Back pain is the worst and low back pain and sleep loss often go hand in hand. Anyone that’s experienced it, knows it.
I know it first-hand, too, since I’ve been suffering with pain on the lower right side of my back on a daily basis.
Your back is tied to every other part of your body, so when you’re dealing with a lingering back injury, it tends to impact everything you do. Just getting out of bed can feel like a major accomplishment when your back is acting up.
That’s why I wasn’t shocked when I came across a new study looking at the connection between a bad night’s sleep and back pain.
The study, done by a group of Norwegian professors, looked at more than 6,000 men and women across a 10-year period.
I won’t get into every detail, but the key takeaway is this: Insomnia and general sleep problems both make it tougher to recover from chronic lower back pain (LBP).
It turns out, a lack of quality sleep doesn’t just make it harder for you to concentrate at work. It also hurts your body’s ability to recover from injuries.
The responses from participants really made this clear. Men who showed two or more insomnia symptoms were 16-18% less likely to recover from LBP than those with no symptoms.
For women, the impact was even starker. Women who reported one insomnia symptom were 19% less likely to recover from LBP than those with no symptoms; women with two or more symptoms saw their recovery likelihood drop between 32-40%.
This is a serious issue. But this isn’t a lost cause, either.
As the researchers pointed out: “preventing or reducing sleep problems among people with chronic LBP may have the potential of improving the long-term prognosis.”
If you’re suffering from back pain, the goal, of course, should be to give yourself the best night’s sleep possible.
To get there, there are a few simple but important steps you can take. From a lifestyle standpoint, limiting your food and alcohol intake before sleep will help prepare your body for a good night’s rest. There are also little tricks, like staying away from your phone before going to sleep, that will help your body reach REM sleep easier.
This is something top athletes like Lakers star LeBron James have started to adopt — making sleep an integral part of their recovery.
I know falling asleep quickly, especially during the week, can be a challenge. You should generally fall asleep about 20 minutes after you to to bed if you are ready to sleep. If you’re having a problem, you might want to try out Sleep Doctor PM, a nighttime spray I personally developed. A few sprays about a half hour before you go to sleep will improve the quality and duration of your sleep, while also alleviating stress and anxiety.
At the same time, your bed also plays a critical role. Think of it like a house: you wouldn’t want to build on sand, obviously, and you don’t want to go to sleep on something that’s going to make your back pain worse. The last thing you need is to be uncomfortable in your bed while fighting an injury. For many people, their mattress is old or worn out but the thought and expense of replacing it may be overwhelming.
The good news is, you don’t necessarily need to buy a new mattress to get better sleep. Instead, consider a mattress topper. Mattress toppers give you a new addition to your sleep foundation and quite often upgrade the quality of the mattress. Mattress toppers are also less expensive than a new mattress and can extend the life of your existing mattress by several years. Check out the 3” Sweet Dreams Topper from Luma Sleep. It’s an affordable and easy way to improve your mattress, and it’s Natural Latex and Serene foams offer the perfect combination of comfort and firmness you need.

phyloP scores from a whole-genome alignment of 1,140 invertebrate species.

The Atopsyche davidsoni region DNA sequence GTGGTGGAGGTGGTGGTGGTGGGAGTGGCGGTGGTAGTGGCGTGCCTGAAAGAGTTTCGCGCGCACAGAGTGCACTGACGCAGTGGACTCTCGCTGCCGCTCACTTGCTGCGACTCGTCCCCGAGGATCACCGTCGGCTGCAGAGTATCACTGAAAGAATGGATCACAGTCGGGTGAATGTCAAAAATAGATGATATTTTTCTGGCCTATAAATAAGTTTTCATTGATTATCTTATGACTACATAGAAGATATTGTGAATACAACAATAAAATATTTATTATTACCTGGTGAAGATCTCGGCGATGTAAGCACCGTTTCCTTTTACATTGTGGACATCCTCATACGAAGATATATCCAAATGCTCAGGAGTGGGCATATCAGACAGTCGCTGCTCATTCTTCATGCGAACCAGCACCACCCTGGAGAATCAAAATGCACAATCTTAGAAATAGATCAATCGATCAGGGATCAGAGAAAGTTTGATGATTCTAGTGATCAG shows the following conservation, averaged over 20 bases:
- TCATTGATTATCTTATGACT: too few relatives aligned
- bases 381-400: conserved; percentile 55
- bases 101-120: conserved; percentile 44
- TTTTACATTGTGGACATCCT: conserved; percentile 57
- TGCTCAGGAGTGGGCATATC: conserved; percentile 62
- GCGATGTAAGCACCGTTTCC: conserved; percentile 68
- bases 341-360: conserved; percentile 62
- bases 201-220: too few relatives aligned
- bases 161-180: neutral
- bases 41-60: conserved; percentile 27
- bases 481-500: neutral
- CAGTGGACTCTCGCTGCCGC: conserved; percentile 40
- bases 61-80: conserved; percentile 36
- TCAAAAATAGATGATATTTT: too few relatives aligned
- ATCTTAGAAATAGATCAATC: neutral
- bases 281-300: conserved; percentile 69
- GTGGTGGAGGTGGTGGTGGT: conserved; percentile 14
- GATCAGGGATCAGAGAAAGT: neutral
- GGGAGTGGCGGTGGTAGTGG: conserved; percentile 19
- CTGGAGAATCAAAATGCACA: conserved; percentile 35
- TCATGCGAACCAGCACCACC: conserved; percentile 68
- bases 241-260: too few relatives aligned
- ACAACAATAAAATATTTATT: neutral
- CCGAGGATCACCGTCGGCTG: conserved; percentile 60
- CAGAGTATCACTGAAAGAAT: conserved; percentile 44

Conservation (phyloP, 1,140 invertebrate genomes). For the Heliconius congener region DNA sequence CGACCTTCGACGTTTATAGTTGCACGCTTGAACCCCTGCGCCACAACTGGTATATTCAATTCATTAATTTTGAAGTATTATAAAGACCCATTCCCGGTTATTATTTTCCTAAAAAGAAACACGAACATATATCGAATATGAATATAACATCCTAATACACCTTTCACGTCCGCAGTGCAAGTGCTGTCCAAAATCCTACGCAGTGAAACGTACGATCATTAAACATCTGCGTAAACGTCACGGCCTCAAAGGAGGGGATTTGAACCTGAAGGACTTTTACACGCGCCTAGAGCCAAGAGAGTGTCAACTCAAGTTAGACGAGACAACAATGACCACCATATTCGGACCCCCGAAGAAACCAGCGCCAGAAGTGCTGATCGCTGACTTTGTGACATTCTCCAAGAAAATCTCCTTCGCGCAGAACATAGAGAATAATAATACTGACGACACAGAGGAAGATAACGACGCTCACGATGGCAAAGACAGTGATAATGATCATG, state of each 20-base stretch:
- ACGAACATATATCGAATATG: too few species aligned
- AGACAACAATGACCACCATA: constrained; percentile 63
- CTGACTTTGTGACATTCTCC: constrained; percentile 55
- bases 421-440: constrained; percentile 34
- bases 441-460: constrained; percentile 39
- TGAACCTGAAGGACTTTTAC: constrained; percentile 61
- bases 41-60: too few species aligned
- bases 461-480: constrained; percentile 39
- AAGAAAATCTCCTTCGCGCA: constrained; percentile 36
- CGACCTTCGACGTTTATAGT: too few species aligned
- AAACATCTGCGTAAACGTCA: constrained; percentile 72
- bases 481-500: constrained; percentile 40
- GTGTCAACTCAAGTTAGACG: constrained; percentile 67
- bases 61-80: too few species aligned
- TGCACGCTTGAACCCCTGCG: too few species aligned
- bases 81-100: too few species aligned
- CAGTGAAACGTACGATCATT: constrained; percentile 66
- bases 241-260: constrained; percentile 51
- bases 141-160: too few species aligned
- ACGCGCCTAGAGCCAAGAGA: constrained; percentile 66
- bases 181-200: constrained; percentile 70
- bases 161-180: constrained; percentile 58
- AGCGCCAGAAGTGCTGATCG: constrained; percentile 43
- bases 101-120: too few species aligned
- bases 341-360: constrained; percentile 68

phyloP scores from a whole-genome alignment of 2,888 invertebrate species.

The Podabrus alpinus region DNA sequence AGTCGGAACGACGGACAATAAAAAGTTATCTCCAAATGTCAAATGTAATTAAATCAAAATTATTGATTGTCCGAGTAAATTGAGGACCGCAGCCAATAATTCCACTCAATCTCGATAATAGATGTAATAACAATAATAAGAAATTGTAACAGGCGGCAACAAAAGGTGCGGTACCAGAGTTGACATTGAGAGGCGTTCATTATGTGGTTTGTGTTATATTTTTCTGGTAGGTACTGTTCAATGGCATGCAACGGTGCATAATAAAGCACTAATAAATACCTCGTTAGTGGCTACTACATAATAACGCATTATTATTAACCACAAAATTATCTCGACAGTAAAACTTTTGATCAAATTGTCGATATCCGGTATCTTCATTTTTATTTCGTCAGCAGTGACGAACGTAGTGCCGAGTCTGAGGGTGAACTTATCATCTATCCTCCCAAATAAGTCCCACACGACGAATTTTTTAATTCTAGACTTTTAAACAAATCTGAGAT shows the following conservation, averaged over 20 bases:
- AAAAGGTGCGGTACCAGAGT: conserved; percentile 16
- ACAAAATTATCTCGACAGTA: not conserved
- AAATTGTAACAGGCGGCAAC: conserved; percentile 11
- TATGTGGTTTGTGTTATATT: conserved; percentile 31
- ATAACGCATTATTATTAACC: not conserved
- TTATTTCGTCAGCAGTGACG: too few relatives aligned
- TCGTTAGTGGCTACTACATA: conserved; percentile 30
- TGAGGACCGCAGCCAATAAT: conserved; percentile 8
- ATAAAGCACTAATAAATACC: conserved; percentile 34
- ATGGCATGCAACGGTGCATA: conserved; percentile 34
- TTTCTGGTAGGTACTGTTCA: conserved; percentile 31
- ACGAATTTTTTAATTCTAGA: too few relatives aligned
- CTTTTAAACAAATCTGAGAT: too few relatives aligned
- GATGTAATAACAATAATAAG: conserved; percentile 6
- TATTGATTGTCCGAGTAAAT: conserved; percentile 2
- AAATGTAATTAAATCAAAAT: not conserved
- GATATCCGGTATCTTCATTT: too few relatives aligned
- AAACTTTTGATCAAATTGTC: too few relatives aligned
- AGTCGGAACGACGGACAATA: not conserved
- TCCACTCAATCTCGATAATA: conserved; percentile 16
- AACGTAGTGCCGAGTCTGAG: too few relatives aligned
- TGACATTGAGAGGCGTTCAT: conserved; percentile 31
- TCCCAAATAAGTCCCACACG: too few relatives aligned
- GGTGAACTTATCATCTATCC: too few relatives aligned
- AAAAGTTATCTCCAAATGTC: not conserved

Again, back pain is one of the last things you want to deal with. But with a few small tweaks, you can at least help your body the best opportunity to recover, thanks to a good night’s sleep.
And speaking of sleep, it’s going to be even tougher for many of us to get quality rest during the holidays, especially if you are experiencing back pain. Airline travel is the biggest culprit here, as you probably know. It’s almost as if, unless you’re traveling in first class, they’re trying to make it uncomfortable for you in your seat.
I travel a lot, so that’s probably why this recent CNN piece caught my eye. A London-based company is looking to make falling asleep in economy much easier. I know, it sounds impossible. But the company’s plan is to add small “padded wings” to the sides of each chair, allowing passengers to pull them out and lean on them during the flight.
It certainly beats trying to sleep in an upright position while trying not to touch your neighbor. While there isn’t much of a health hazard to sleeping upright on the plane – except for a small increase in the potential for blood clots in your arms in legs – anyone that’s been on a plane understands how difficult it is to get a good night’s sleep while in the air.
I think it’s a pretty interesting concept, and I wouldn’t mind seeing airlines try it out.
In the meantime, making sure you have the right pillow for flying is a big deal.
I know, bringing a pillow on a plane can be a bit of a pain – but it can also save you a great deal of pain, too. If your neck and shoulders don’t get proper support, or your body is propped at an angle, it puts your spine and body out of alignment. This is common on airplanes and leads to strain and discomfort
I wrote about how to pick the perfect pillow, and it’s a good way to get started here. If you’re looking for a last-minute gift for someone else, or just a nice new pillow for yourself, I think it can help out.
Alright, that’s all that’s on my mind this week. I hope the holidays are off to a good start for you, and we’ll check back in at the same time next weekend.
Dr. Michael Breus